Instead of nailing the siding on the above house, they use "Super Therm", a ceramic paint made by Superior Products of Minnesota; it can be used as a paint, an adhesive, an insulator, a fireproofing material and an acoustic barrier. With this ceramic paint, they claim the insulation capacity is equal to a conventional house.

This Bob Vila video shows a demonstration of Super Therm on a shipping container house.


You can also stucco shipping containers by spraying them with papercrete.

History Channel's "Modern Marvels"

A clip about London's Container City and shipping container architechture.

London's Container City I & II

The original Container City project, located at Trinity Buoy Wharf, is in the heart of London's Docklands.

Completed in 5 months in 2001, Container City I was originally 3 stories high providing 12 work studios across 4,800 sq ft.

After high demand a fourth floor was added providing three additional live / work apartments.

As well as being very cost effective Container City I is environmentally friendly with over 80% of the building created from recycled material.

As the second phase of the original Container City project at Trinity Buoy Wharf, Container City II is both an extension and evolution of the first building.

Built adjacent to Container City I, with inter-connecting bridges, a new lift and full disabled access, Container City II was completed in 2002 providing a further 22 studios over five floors.

In contrast to the first phase, Container City II is a funky ziggurat shape and painted in bright colours to reflect the creative flair of those who work here.

Visit Container City

Back to Top

(click thumbnails for larger view)

Click thumbnail to view full-size

Shipping containers are like

Lego toys

and the modules can be assembled in thousands of ways.

Container Houses in the News

Are these houses just a fad or a viable housing option?

They're just a fad.

They're just a fad.

    0 of 8192 characters used
    Post Comment

    • anonymous 3 years ago

      At best the shipping container is just the shell. You have the same cost for all the other features like the bath, kitchen, painting, insulation, foundation etc. You will need tools not common in the construction trades such as cutting torches large cranes and these don't come cheap. You better look at everything before you leap.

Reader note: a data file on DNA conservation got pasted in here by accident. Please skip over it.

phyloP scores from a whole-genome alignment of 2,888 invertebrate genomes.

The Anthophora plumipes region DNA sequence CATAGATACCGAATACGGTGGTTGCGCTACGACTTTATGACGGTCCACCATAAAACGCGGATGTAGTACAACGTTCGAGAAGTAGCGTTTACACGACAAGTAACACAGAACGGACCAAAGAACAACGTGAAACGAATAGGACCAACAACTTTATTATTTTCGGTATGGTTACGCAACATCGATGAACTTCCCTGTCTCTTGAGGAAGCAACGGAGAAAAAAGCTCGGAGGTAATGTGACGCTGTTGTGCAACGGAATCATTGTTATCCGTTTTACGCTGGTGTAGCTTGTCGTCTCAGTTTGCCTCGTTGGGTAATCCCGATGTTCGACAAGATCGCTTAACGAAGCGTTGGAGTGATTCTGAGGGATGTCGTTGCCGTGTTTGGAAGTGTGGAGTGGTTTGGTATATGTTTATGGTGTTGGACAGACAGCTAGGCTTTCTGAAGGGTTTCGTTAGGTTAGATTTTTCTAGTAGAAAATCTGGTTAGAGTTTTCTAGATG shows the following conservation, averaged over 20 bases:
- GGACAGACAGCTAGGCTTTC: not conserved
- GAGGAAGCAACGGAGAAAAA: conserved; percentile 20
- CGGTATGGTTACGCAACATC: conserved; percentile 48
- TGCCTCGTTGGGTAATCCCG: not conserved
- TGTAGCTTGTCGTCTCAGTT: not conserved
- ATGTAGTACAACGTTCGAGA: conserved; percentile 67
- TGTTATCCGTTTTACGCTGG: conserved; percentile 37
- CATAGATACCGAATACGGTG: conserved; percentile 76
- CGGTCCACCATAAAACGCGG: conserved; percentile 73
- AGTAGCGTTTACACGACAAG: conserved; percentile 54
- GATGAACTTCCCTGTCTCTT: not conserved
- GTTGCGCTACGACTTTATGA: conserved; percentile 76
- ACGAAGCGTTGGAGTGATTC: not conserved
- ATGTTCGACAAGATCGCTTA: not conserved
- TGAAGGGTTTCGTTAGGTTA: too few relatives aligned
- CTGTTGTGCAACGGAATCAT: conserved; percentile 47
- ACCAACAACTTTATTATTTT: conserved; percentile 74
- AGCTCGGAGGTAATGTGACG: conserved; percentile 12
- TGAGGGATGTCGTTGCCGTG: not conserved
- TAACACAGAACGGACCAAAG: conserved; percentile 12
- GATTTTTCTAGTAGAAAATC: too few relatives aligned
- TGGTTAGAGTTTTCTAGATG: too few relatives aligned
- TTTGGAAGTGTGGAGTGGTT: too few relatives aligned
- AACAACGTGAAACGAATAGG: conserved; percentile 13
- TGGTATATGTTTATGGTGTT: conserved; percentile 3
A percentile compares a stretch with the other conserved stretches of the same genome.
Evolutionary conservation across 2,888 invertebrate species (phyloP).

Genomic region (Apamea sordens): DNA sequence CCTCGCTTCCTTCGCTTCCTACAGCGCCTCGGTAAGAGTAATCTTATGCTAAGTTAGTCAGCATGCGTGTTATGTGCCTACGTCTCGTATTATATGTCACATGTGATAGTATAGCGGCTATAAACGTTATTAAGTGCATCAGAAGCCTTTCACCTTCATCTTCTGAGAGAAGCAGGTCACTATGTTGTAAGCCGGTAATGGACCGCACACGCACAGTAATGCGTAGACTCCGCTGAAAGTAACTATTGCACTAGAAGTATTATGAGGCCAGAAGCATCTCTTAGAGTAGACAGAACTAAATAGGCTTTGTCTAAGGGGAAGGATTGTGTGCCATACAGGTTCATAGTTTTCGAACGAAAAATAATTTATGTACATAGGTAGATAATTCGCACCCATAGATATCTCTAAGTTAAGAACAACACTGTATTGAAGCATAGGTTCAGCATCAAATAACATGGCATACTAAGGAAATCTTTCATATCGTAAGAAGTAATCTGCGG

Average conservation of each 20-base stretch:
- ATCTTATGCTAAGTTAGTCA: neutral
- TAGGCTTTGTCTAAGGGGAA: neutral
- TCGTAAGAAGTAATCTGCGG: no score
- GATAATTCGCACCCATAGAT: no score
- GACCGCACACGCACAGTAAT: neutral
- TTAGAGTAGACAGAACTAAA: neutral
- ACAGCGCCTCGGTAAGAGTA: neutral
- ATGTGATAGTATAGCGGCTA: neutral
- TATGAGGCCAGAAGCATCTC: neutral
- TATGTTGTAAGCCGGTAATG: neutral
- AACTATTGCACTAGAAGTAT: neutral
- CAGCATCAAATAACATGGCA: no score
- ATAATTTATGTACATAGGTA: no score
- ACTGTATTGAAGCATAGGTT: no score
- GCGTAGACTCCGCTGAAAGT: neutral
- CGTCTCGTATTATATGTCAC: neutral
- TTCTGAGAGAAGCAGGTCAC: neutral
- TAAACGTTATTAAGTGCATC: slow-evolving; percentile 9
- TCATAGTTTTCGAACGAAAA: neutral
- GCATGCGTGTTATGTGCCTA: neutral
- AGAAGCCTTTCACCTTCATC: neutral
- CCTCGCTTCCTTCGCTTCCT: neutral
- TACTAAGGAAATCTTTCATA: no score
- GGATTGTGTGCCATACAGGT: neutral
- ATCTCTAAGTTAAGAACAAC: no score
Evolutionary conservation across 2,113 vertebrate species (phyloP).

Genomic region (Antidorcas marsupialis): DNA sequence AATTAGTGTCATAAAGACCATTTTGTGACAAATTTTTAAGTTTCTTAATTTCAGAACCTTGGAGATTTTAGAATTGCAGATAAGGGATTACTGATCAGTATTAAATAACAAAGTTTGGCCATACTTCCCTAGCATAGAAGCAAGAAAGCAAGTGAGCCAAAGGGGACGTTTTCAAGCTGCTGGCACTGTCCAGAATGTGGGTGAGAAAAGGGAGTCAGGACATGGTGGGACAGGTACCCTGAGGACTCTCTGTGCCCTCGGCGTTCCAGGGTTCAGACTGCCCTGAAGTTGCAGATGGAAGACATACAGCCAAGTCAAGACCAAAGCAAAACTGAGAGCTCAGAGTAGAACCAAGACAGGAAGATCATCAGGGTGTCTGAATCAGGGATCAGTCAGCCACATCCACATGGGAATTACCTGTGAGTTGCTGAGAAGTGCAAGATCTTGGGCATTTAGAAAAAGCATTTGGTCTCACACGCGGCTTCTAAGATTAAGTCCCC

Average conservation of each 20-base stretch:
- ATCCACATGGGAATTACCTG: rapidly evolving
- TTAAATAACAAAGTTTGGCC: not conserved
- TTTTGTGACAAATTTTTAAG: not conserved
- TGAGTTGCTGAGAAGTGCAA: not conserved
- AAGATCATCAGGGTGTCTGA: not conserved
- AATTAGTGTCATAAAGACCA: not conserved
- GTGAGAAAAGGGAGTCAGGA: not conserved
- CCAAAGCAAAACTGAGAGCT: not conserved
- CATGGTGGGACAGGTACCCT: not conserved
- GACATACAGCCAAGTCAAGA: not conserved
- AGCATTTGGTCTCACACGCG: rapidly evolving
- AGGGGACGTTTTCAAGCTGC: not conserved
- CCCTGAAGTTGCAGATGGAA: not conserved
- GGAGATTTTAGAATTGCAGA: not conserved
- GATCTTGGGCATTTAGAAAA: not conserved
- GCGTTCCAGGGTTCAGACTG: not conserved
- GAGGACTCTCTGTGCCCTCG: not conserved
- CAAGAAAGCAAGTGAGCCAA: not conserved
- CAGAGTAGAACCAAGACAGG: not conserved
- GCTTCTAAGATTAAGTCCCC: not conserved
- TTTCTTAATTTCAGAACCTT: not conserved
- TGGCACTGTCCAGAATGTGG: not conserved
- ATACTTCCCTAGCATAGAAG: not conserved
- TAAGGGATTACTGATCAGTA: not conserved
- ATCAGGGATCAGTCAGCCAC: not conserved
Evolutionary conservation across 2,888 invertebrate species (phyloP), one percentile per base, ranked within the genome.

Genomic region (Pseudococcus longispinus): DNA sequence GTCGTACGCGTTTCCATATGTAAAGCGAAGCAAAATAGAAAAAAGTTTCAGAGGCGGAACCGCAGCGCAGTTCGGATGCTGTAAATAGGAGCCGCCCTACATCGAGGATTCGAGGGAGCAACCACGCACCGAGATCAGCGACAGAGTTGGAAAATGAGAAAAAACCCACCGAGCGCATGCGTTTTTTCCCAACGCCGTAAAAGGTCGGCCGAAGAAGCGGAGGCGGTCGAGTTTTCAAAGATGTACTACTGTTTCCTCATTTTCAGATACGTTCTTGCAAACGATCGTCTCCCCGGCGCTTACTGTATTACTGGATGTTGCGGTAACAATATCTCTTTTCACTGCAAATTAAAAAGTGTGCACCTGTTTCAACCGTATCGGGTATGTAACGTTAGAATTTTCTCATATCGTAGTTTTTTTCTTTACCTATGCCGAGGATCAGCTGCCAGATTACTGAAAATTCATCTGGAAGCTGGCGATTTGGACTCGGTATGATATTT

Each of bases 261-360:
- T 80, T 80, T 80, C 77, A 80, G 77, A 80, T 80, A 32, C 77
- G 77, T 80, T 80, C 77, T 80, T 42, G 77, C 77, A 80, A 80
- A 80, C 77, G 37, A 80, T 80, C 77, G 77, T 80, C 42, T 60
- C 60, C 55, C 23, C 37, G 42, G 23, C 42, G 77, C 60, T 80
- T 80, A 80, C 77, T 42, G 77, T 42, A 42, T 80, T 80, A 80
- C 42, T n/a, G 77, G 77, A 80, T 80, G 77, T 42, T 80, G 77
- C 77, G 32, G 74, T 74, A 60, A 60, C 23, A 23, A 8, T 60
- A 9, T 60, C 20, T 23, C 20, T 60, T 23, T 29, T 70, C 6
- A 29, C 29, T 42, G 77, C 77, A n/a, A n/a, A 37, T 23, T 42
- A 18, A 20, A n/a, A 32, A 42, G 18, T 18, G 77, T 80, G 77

• Miha Gasper 5 years ago from Ljubljana, Slovenia, EU

      Not really a fad, but some people would never use them because they are too accustomed to conventional buildings. With proper isolation and innovative design they can become really popular, but at the moment at the moment there is till impression they are meant for people with lower income.

    They're a viable housing option.

      0 of 8192 characters used
      Post Comment

      • Venus Gaines 2 years ago

        I love innovative technology as long as it equips you with the capacity of being totally self sufficient solar electricity and solar well pumping system and your set LOVE IT

      • anonymous 3 years ago

        anyone know of a 'container home' architect? Someone affordable?

      • prefab_homes 5 years ago

        Great houses!

      • Renaissance Woman 5 years ago from Colorado

        I can imagine this housing trend gaining an ever greater following. It just makes so much sense (and cents).

      • sszukala 5 years ago

        They are still expensive; it was cheaper than regular houses I would do it this. But not good from the price.

      • infiniti99 lm 5 years ago